Planning is concerned with the development of solvers for a wide range of problems involving the selection of actions for achieving goals. In these problems, actions may be deterministic or not, full or partial sensing may be available, costs may be associated with actions, states, or both, and so on. A range of closely related state-models is used to make sense of these various classes of problems and their solutions, while planning algorithms aim to compute such solutions (plans) efficiently.
In the last few years, significant progress has been made in so-called classical planning where information is complete and actions are deterministic. Classical planners can currently solve large and complex problems involving hundred of actions quickly by focusing the search for plans with heuristics automatically obtained from the the problem encoding.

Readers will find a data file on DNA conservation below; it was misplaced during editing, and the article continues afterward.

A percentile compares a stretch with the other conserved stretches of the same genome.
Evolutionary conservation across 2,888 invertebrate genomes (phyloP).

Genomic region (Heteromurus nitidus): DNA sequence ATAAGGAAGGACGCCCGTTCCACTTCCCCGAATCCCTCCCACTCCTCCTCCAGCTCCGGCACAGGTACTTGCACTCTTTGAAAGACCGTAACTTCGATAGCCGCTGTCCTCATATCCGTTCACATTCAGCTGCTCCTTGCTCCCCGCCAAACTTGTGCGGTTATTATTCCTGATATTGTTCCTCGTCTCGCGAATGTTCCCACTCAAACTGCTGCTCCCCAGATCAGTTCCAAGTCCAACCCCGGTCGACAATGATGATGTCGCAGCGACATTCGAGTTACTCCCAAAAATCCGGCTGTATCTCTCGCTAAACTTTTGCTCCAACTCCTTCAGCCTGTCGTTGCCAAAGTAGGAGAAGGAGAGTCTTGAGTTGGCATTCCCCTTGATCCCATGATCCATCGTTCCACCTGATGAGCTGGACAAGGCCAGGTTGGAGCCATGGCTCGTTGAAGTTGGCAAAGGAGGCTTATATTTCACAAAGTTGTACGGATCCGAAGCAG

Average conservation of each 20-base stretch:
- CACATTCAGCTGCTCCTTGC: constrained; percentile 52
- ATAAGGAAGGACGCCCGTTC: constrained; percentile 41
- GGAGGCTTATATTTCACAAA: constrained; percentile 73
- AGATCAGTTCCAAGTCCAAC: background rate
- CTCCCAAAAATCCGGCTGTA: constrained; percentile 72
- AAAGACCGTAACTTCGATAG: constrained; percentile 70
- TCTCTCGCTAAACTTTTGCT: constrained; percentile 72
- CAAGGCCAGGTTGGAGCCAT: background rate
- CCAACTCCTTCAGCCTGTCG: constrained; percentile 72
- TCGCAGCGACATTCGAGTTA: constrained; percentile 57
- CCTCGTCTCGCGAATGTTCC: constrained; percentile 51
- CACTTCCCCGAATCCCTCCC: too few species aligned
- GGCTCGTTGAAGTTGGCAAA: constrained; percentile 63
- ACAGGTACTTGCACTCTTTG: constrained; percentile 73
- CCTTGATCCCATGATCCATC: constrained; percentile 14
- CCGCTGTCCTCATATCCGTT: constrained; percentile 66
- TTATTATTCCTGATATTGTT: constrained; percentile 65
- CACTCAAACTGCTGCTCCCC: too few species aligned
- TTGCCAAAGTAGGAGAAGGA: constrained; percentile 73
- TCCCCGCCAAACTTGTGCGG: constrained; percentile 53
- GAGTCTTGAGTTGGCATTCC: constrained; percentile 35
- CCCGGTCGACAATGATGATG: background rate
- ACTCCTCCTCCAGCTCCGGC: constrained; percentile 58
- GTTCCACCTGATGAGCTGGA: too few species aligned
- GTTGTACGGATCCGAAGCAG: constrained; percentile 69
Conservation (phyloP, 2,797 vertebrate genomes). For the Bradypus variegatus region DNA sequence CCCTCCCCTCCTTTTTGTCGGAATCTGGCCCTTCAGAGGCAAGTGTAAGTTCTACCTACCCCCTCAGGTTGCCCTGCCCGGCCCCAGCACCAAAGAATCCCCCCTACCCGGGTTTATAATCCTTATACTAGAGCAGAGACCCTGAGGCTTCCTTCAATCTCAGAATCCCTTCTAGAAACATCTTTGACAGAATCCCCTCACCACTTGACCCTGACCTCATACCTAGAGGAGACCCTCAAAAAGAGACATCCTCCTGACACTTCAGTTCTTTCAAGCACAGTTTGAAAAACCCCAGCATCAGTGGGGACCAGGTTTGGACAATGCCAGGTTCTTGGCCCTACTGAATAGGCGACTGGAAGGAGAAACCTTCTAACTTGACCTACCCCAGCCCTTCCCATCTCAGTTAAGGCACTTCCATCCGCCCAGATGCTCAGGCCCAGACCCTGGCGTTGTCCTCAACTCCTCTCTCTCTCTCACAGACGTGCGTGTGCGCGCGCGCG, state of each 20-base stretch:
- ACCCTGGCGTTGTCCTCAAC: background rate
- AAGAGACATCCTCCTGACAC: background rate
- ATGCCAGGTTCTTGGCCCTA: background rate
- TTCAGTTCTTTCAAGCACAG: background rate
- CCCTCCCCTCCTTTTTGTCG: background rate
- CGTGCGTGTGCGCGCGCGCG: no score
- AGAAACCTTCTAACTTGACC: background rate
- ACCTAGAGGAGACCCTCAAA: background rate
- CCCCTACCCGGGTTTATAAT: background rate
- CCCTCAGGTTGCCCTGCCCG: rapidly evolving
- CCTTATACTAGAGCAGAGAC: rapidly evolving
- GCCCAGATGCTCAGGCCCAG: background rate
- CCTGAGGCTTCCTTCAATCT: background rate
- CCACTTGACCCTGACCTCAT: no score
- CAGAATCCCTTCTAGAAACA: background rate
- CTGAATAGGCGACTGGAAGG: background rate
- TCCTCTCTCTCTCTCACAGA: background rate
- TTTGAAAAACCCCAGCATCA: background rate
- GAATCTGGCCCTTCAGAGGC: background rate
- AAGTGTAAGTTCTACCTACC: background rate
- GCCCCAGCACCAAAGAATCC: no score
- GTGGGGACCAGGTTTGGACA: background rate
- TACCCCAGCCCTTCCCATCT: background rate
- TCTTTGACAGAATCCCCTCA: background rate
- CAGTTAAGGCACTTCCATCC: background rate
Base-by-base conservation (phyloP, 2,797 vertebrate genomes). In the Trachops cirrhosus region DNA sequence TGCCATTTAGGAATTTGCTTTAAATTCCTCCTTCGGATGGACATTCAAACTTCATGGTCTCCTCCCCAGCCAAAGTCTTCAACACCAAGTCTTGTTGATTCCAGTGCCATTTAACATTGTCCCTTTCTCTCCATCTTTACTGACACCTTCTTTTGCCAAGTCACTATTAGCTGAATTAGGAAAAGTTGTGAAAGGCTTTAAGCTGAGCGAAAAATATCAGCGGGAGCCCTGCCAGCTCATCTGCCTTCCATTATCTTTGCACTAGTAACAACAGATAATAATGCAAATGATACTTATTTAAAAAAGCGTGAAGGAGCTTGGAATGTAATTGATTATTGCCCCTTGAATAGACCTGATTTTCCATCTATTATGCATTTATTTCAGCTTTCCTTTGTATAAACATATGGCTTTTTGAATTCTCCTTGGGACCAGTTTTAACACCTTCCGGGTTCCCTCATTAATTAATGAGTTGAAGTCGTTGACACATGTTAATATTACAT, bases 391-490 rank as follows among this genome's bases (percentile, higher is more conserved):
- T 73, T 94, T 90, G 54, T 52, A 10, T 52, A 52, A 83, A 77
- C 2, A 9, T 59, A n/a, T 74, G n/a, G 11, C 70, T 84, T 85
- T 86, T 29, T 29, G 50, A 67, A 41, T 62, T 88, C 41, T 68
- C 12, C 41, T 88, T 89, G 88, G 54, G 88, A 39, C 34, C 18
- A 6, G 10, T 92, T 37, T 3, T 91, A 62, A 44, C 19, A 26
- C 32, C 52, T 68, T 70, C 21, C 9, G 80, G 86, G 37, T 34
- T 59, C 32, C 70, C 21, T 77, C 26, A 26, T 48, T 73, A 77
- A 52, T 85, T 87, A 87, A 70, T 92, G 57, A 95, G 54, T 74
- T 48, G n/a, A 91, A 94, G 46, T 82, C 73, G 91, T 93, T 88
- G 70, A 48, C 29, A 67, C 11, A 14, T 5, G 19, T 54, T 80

In this talk, I will present a general framework for AI planning, review such heuristics, and focus on recent extensions for handling simple forms of uncertainty and preference (reward) in a computationally effective manner.